Motivation: Array CGH technologies enable the simultaneous measurement of DNA copy number for thousands of sites on a genome. We developed the circular binary segmentation (CBS) algorithm to divide the genome into regions of equal copy number. The algorithm tests for change-points using a maximal t-statistic with a permutation reference distribution to obtain the corresponding P-value. The number of computations required for the maximal test statistic is O(N2), where N is the number of markers. This makes the full permutation approach computationally prohibitive for the newer arrays that contain tens of thousands markers and highlights the need for a faster algorithm.
Results: We present a hybrid approach to obtain the P-value of the test statistic in linear time. We also introduce a rule for stopping early when there is strong evidence for the presence of a change. We show through simulations that the hybrid approach provides a substantial gain in speed with only a negligible loss in accuracy and that the stopping rule further increases speed. We also present the analyses of array CGH data from breast cancer cell lines to show the impact of the new approaches on the analysis of real data.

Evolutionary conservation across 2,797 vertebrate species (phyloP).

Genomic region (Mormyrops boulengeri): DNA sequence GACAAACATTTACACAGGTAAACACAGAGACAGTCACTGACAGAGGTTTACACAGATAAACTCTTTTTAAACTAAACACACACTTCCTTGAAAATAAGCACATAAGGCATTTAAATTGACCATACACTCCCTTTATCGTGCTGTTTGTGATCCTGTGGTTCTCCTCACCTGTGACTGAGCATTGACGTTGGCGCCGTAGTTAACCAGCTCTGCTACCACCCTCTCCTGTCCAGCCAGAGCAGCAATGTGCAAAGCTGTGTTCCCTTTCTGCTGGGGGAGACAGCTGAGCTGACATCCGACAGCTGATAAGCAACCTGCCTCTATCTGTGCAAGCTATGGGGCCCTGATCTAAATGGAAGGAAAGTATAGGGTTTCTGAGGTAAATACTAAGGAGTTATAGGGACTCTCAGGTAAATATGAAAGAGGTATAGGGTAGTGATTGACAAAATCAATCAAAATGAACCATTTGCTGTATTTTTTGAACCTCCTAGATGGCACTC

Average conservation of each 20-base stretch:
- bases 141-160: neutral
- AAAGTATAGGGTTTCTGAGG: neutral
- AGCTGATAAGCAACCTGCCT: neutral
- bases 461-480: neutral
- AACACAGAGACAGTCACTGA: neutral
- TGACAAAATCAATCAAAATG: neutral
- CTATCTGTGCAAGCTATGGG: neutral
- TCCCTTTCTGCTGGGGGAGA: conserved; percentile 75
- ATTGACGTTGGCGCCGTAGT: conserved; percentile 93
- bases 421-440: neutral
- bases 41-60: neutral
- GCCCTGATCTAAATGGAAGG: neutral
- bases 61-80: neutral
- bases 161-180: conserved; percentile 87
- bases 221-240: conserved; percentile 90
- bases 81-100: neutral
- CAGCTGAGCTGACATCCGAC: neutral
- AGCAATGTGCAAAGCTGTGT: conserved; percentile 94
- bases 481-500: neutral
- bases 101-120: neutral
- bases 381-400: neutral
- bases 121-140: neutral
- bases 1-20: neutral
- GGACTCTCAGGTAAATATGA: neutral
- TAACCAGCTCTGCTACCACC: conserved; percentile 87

Availability: An R version of the CBS algorithm has been implemented in the "DNAcopy" package of the Bioconductor project. The proposed hybrid method for the P-value is available in version 1.2.1 or higher and the stopping rule for declaring a change early is available in version 1.5.1 or higher.